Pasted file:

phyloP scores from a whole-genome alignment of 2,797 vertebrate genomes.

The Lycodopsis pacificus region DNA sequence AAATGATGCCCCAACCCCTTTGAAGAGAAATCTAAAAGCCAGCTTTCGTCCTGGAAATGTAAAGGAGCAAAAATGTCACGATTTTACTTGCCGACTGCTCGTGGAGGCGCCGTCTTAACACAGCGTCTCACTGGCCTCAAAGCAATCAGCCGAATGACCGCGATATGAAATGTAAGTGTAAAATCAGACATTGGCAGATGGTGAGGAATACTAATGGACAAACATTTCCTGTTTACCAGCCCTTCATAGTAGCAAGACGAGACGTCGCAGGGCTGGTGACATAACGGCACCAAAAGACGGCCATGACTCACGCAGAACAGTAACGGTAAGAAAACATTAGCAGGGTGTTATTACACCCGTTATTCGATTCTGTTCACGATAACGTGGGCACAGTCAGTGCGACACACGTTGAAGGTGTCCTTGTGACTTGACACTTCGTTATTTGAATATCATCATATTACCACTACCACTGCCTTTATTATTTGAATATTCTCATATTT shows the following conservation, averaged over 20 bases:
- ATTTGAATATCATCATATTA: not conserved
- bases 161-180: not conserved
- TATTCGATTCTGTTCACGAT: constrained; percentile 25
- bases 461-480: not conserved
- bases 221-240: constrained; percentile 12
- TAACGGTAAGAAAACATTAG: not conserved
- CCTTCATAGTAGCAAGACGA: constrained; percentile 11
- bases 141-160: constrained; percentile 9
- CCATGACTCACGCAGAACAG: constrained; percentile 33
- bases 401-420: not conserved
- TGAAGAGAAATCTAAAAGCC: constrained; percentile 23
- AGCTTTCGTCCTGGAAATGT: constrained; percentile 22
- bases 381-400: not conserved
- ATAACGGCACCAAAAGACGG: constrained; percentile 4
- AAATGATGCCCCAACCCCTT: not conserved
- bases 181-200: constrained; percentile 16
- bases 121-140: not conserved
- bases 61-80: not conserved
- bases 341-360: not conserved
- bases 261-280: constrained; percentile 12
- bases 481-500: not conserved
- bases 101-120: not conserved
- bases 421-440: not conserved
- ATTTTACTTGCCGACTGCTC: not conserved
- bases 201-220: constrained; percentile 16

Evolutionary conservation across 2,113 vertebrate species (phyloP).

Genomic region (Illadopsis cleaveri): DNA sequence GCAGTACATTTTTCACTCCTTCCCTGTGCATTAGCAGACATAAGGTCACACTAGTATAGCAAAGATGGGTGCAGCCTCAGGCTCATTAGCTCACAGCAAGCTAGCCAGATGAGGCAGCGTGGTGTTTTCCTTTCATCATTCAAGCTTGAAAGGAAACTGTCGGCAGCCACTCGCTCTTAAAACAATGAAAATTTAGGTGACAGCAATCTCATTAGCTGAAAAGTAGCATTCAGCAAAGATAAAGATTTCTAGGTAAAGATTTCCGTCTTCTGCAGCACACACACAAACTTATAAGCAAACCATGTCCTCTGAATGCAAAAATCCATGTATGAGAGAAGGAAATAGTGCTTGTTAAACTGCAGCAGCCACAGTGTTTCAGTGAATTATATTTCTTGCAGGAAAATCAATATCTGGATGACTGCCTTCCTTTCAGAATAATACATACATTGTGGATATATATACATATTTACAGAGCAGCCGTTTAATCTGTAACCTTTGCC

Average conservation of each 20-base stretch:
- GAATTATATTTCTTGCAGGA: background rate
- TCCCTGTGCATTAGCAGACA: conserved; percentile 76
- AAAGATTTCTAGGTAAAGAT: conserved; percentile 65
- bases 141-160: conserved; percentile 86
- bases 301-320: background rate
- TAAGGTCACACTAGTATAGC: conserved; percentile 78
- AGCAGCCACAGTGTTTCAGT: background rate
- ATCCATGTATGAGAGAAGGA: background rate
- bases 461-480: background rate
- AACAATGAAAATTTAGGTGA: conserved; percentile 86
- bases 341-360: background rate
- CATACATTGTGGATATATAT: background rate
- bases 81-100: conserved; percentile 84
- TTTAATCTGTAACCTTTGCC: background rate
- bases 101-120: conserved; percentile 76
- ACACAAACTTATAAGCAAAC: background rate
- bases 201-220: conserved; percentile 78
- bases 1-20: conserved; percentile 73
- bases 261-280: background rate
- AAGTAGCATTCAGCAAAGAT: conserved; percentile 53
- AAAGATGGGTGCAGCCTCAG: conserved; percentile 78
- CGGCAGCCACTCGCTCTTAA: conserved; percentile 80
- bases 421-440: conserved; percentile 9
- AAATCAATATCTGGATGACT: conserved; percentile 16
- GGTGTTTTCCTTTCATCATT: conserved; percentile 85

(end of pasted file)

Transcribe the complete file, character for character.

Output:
phyloP scores from a whole-genome alignment of 2,797 vertebrate genomes.

The Lycodopsis pacificus region DNA sequence AAATGATGCCCCAACCCCTTTGAAGAGAAATCTAAAAGCCAGCTTTCGTCCTGGAAATGTAAAGGAGCAAAAATGTCACGATTTTACTTGCCGACTGCTCGTGGAGGCGCCGTCTTAACACAGCGTCTCACTGGCCTCAAAGCAATCAGCCGAATGACCGCGATATGAAATGTAAGTGTAAAATCAGACATTGGCAGATGGTGAGGAATACTAATGGACAAACATTTCCTGTTTACCAGCCCTTCATAGTAGCAAGACGAGACGTCGCAGGGCTGGTGACATAACGGCACCAAAAGACGGCCATGACTCACGCAGAACAGTAACGGTAAGAAAACATTAGCAGGGTGTTATTACACCCGTTATTCGATTCTGTTCACGATAACGTGGGCACAGTCAGTGCGACACACGTTGAAGGTGTCCTTGTGACTTGACACTTCGTTATTTGAATATCATCATATTACCACTACCACTGCCTTTATTATTTGAATATTCTCATATTT shows the following conservation, averaged over 20 bases:
- ATTTGAATATCATCATATTA: not conserved
- bases 161-180: not conserved
- TATTCGATTCTGTTCACGAT: constrained; percentile 25
- bases 461-480: not conserved
- bases 221-240: constrained; percentile 12
- TAACGGTAAGAAAACATTAG: not conserved
- CCTTCATAGTAGCAAGACGA: constrained; percentile 11
- bases 141-160: constrained; percentile 9
- CCATGACTCACGCAGAACAG: constrained; percentile 33
- bases 401-420: not conserved
- TGAAGAGAAATCTAAAAGCC: constrained; percentile 23
- AGCTTTCGTCCTGGAAATGT: constrained; percentile 22
- bases 381-400: not conserved
- ATAACGGCACCAAAAGACGG: constrained; percentile 4
- AAATGATGCCCCAACCCCTT: not conserved
- bases 181-200: constrained; percentile 16
- bases 121-140: not conserved
- bases 61-80: not conserved
- bases 341-360: not conserved
- bases 261-280: constrained; percentile 12
- bases 481-500: not conserved
- bases 101-120: not conserved
- bases 421-440: not conserved
- ATTTTACTTGCCGACTGCTC: not conserved
- bases 201-220: constrained; percentile 16

Evolutionary conservation across 2,113 vertebrate species (phyloP).

Genomic region (Illadopsis cleaveri): DNA sequence GCAGTACATTTTTCACTCCTTCCCTGTGCATTAGCAGACATAAGGTCACACTAGTATAGCAAAGATGGGTGCAGCCTCAGGCTCATTAGCTCACAGCAAGCTAGCCAGATGAGGCAGCGTGGTGTTTTCCTTTCATCATTCAAGCTTGAAAGGAAACTGTCGGCAGCCACTCGCTCTTAAAACAATGAAAATTTAGGTGACAGCAATCTCATTAGCTGAAAAGTAGCATTCAGCAAAGATAAAGATTTCTAGGTAAAGATTTCCGTCTTCTGCAGCACACACACAAACTTATAAGCAAACCATGTCCTCTGAATGCAAAAATCCATGTATGAGAGAAGGAAATAGTGCTTGTTAAACTGCAGCAGCCACAGTGTTTCAGTGAATTATATTTCTTGCAGGAAAATCAATATCTGGATGACTGCCTTCCTTTCAGAATAATACATACATTGTGGATATATATACATATTTACAGAGCAGCCGTTTAATCTGTAACCTTTGCC

Average conservation of each 20-base stretch:
- GAATTATATTTCTTGCAGGA: background rate
- TCCCTGTGCATTAGCAGACA: conserved; percentile 76
- AAAGATTTCTAGGTAAAGAT: conserved; percentile 65
- bases 141-160: conserved; percentile 86
- bases 301-320: background rate
- TAAGGTCACACTAGTATAGC: conserved; percentile 78
- AGCAGCCACAGTGTTTCAGT: background rate
- ATCCATGTATGAGAGAAGGA: background rate
- bases 461-480: background rate
- AACAATGAAAATTTAGGTGA: conserved; percentile 86
- bases 341-360: background rate
- CATACATTGTGGATATATAT: background rate
- bases 81-100: conserved; percentile 84
- TTTAATCTGTAACCTTTGCC: background rate
- bases 101-120: conserved; percentile 76
- ACACAAACTTATAAGCAAAC: background rate
- bases 201-220: conserved; percentile 78
- bases 1-20: conserved; percentile 73
- bases 261-280: background rate
- AAGTAGCATTCAGCAAAGAT: conserved; percentile 53
- AAAGATGGGTGCAGCCTCAG: conserved; percentile 78
- CGGCAGCCACTCGCTCTTAA: conserved; percentile 80
- bases 421-440: conserved; percentile 9
- AAATCAATATCTGGATGACT: conserved; percentile 16
- GGTGTTTTCCTTTCATCATT: conserved; percentile 85